Let me start by saying I adore Leigh Bardugo. I loved her Shadow and Bone series, and fell even more in love with her Six of Crows duology. Needless to say, I was thrilled when she announced there would be a third series set in the Grishaverse—with Nikolai (my heart!!) as one of the main characters. But the problem with high hopes is that they can easily be dashed. And, unfortunately, that was the case for King of Scars.
Just before starting this new duology, I read Crooked Kingdom—and absolutely loved it. Going into King of Scars, I was looking for the same action-packed narrative, especially since characters from both of Bardugo’s previous series would also be appearing in her new book. Instead of getting action, I got lots of talking and characters coming to grips with their struggles. Which was good and all, until it made the book drag.
King of Scars didn’t have that same magic that the other Grishaverse books do. There’s no question that Bardugo is a talented author, but the execution of her newest book was disappointing. I have to say, I did enjoy the resurgence of some of my favorite characters, as I think any Bardugo fan will. But that wasn’t enough to make me love this book as much as I had hoped.
Grisha fans beware—and maybe rope in your expectations before picking this one up!
All the Stars and Teeth by Adalyn Grace
This book has been all the rage since its release in February earlier this year. Not only has it appeared numerous times on my various social platforms, but it’s also earned the title of New York Times bestseller. With a princess on the run, a pirate looking to reclaim his stolen magic, and the promise of mermaids, this debut YA fantasy instantly piqued my interest. When my book club needed a new read, I instantly recommended we try All the Stars and Teeth.
I’m disappointed to say my expectations for this book were dashed.
Let me first say that the book is in no way a bad one. I did enjoy reading it: the characters were likeable, the world building was well-developed, the magic structure was unique, and the mermaid character definitely met all my hopes and more. But the book dragged, and I didn’t feel particularly connected to the story or its characters. Amora’s magic makes her slightly morally ambiguous as she and her family justify killing one prisoner a year, but not morally ambiguous enough. At times, Amora feels ashamed of her abilities; at others, she fully embraces them. But in the end, she just exhibits the age-old trope of a princess discovering the secrets and hardships of the people she will one day rule.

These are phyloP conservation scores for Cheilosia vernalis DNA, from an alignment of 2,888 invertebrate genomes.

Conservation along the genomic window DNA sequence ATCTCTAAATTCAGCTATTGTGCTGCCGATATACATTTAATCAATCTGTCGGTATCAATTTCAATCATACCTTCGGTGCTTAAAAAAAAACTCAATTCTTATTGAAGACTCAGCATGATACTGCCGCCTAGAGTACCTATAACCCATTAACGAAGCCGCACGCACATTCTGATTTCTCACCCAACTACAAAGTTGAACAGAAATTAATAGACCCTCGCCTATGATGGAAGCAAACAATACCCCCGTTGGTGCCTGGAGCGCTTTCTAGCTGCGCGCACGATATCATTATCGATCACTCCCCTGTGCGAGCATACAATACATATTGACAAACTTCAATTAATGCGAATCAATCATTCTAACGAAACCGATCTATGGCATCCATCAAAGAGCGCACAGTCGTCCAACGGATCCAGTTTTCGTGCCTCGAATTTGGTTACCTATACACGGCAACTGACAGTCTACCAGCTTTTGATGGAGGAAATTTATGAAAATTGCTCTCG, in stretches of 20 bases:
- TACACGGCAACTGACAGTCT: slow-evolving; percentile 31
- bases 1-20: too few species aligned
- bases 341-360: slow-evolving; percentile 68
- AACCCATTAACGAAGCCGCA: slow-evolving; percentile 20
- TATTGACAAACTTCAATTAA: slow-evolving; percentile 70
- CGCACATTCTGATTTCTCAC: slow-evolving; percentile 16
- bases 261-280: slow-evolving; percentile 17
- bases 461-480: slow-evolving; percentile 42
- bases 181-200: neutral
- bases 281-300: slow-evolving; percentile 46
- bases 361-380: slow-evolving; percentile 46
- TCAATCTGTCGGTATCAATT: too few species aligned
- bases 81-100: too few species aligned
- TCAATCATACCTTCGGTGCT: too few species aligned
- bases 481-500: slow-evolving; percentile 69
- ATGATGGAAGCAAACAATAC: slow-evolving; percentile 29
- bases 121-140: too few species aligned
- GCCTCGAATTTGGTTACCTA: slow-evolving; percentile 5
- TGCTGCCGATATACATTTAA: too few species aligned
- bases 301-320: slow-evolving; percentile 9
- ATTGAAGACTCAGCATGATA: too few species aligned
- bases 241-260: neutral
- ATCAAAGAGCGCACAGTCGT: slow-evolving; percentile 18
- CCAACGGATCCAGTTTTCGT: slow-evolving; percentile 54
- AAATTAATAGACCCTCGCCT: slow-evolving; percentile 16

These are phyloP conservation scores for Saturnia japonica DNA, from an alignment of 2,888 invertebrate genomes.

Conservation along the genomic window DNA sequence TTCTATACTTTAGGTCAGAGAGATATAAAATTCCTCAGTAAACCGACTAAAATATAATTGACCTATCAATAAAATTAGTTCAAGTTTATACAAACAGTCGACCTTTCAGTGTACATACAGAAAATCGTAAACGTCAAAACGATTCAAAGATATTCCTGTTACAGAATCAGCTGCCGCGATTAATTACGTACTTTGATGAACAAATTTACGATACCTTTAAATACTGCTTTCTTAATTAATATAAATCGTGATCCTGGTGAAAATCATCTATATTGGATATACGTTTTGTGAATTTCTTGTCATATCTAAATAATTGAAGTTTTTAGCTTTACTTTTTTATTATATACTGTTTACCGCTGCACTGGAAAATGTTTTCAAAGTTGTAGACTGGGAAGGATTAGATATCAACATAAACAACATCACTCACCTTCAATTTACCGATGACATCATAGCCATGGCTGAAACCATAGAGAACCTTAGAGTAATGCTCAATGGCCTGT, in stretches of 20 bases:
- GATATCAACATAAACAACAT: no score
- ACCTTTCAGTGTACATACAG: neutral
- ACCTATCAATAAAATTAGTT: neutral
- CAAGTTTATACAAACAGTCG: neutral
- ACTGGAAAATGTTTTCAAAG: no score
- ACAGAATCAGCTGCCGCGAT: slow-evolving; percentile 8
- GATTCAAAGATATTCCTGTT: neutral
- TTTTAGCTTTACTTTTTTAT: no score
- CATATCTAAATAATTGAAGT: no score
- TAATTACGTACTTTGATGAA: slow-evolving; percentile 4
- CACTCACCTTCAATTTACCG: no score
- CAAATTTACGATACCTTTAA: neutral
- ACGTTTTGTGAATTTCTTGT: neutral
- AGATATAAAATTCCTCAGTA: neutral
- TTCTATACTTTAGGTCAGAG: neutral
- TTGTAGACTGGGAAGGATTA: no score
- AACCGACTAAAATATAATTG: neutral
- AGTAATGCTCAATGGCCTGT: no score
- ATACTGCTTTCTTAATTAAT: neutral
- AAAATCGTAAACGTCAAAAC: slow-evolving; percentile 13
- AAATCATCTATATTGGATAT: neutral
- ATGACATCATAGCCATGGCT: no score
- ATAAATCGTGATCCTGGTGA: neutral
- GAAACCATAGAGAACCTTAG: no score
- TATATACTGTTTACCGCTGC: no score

If you enjoyed The Merciful Crow (another disappointing read to appear later on in this list!) or Graceling, then I suspect you might also enjoy All the Stars and Teeth. But for me, the book just didn’t make the cut.
Nevermore by James Patterson
Yes, I know this book is from a century ago (Feels like it, anyway). Yes, I know he remedied this trainwreck of an ending with another sequel, Maximum Ride Forever. Still, I think we need to talk about it.
Maximum Ride was one of the first YA series I ever read, at the recommendation of a friend. I devoured the series and eagerly awaited for what was supposed to be the final book: Nevermore. If you’re an avid Maximum Ride fan, you probably were counting down the days to its release, too. Sadly, this book destroyed all the hopes and dreams I’d had for it, and left me quite the angry thirteen-year-old. If I could disown this book, I would. This book honestly feels like a dream (or perhaps a nightmare) because it was so different from the rest of the series It focused a lot on Max, Dylan, and Fang, leaving the rest of the flock kind of in the background. The flock in all its depth was always my favorite parts of the books; each of the kids had their own struggles and personalities. To see them take a backseat in the finale was disappointing to say the least.
Yes, Maximum Ride Forever—despite my reservations—more than made up for its predecessor. But that doesn’t mean Nevermore’s disappointing end didn’t break my little eighth-grade heart (because it did!)
The Merciful Crow by Margaret Owen
When I attended BookCon last year, I had one goal: snag as many ARCs as I could. The Merciful Crow was one such advanced readers copy that I hoped to get my hands on—that is until I arrived twenty-five minutes before the drop time, and a snaking line of people had already formed behind the booth. ARCs are first come, first serve, so I was too far behind to receive a copy, though I was lucky enough to get the book for my Christmas later that year.
Like All the Stars and Teeth, it wasn’t a bad book. The world was in-depth, the class divisions were prominent and mirrored those of our own world, and despite not always seeing eye-to-eye, Jasmir and Tavin slowly grow to accept the privilege they have in their world and unravel some of their prejudiced beliefs. It’s definitely a powerful tale, but I didn’t feel particularly connected to its characters.
I like my books to have emotion. I like when they make me not only root for the characters, but break your heart. While I sympathized with Fie, I wasn’t attached to her. A lot of the book was focused on the characters journeying across the country, too, which made the plot drag.
There’s a lot of good things about this book. Unfortunately, the execution fell flat, and the story wasn’t as powerful as I had hoped.
Sky in the Deep by Adrienne Young
As a little disclaimer, I adore Adrienne Young. Her Instagram is populated with writing advice, activism, and just plain honesty about what it’s like to be an author. That said, her debut novel just wasn’t what I hoped it would be.
With a 4.0 star rating on Goodreads, this book is adored by A LOT of people in the bookish community. Reviewers raved about it, so I felt like I should give it a read. I mean, who can resist a book marketed as half-Vikings half-Wonder Woman?
Again, this book wasn’t bad. Young is a talented writer, with the ability to flesh out a fantasy world and make you feel like you’re smackdab in the middle of it. But—and you’re probably sensing a trend right about now—it didn’t make me *feel* anything. Our MC, Eelyn, goes through a lot over the course of the book. While I can acknowledge that she has a strong character arc on paper, I just didn’t feel connected enough to Eelyn to be invested in her story. Frankly, I didn’t much care what happened to her.
If you’re an aspiring author, I definitely recommend following Adrienne Young’s Instagram account. But if you’re looking to pick up Sky in the Deep—and character is important to you—you may want to reconsider.